Many seniors miss out on longevity insurance

As life expectancy for American seniors continues to rise, many aging adults face the problem of outliving their retirement savings.

Annuities can help, but despite their benefits, few older adults buy them. Recently, the federal government has begun touting a new type of annuity, called longevity insurance.

Now, a new study has determined the types of people who are more likely to buy this kind of benefit. The findings could help financial advisers identify these people and sell the products to those who would most benefit from them.

Longevity insurance is a specific type of annuity that requires an upfront payment in exchange for monthly payouts later in life. The insurance does not begin monthly until a certain age—usually between 80-85 years old. Once those payouts begin, they continue in perpetuity until the policyholder dies. Because longevity insurance payouts begin so late in life, they’re much larger each month than typical annuities.

Confused by heath insurance jargon?

For the study, published in the journal Geneva Papers on Risk and Insurance—Issues and Practice, researchers examined demographic data to determine characteristics of consumers who are more likely to purchase longevity insurance in the future. The findings show that people who buy longevity insurance primarily are younger women, people with higher levels of risk tolerance, and people with less home equity.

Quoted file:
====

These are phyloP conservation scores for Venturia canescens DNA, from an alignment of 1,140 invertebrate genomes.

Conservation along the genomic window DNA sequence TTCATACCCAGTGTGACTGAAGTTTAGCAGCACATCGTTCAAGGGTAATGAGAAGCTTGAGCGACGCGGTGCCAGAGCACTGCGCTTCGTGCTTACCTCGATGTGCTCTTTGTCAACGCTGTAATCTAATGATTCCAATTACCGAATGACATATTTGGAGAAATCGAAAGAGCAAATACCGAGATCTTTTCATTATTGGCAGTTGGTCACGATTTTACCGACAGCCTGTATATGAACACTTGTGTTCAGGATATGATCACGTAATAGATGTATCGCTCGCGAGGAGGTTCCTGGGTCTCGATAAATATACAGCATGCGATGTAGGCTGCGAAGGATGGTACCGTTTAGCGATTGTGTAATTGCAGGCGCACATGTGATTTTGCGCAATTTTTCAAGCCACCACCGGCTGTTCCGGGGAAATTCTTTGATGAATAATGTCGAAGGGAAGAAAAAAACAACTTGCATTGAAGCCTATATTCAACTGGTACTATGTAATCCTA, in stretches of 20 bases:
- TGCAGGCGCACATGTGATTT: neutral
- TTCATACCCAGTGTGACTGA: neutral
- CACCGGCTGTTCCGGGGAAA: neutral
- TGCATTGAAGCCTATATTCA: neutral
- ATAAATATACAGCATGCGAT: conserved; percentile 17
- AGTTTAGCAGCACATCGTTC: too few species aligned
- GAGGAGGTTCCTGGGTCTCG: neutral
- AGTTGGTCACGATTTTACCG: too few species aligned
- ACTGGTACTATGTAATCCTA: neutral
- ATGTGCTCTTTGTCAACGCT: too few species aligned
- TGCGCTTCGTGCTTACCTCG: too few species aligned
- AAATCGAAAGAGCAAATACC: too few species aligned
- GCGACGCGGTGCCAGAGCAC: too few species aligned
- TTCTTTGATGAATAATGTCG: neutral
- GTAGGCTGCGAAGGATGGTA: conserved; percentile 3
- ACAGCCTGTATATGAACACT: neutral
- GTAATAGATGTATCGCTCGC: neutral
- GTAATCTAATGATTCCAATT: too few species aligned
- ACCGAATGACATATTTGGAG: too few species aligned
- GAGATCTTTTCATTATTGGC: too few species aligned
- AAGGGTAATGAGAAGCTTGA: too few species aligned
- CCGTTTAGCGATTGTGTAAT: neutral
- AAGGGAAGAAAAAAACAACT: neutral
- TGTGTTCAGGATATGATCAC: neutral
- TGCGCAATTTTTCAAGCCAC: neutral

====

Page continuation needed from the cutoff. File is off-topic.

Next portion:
In some cases those more likely to buy longevity insurance are not necessarily those who will benefit from it the most.

“Longevity insurance is designed to insure that older adults never run out of money,” says Michael Guillemette, assistant professor of personal financial planning at the University of Missouri. “In many cases, it makes sense for healthy older adults to buy longevity insurance when they are approaching retirement. This insurance can help seniors with lower risk tolerance as they prefer greater certainty in advanced age.”

It’s important to understand what types of people choose to buy and not to buy longevity insurance so that financial advisers can find ways to convince people who need this insurance that it’s a wise financial choice—and to direct people who won’t benefit from it to other options better suited to their specific goals.

Researchers from the University of Texas-Rio Grande Valley, the American College, and Texas Tech University are coauthors of the work.

Source: University of Missouri

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Source: Futurity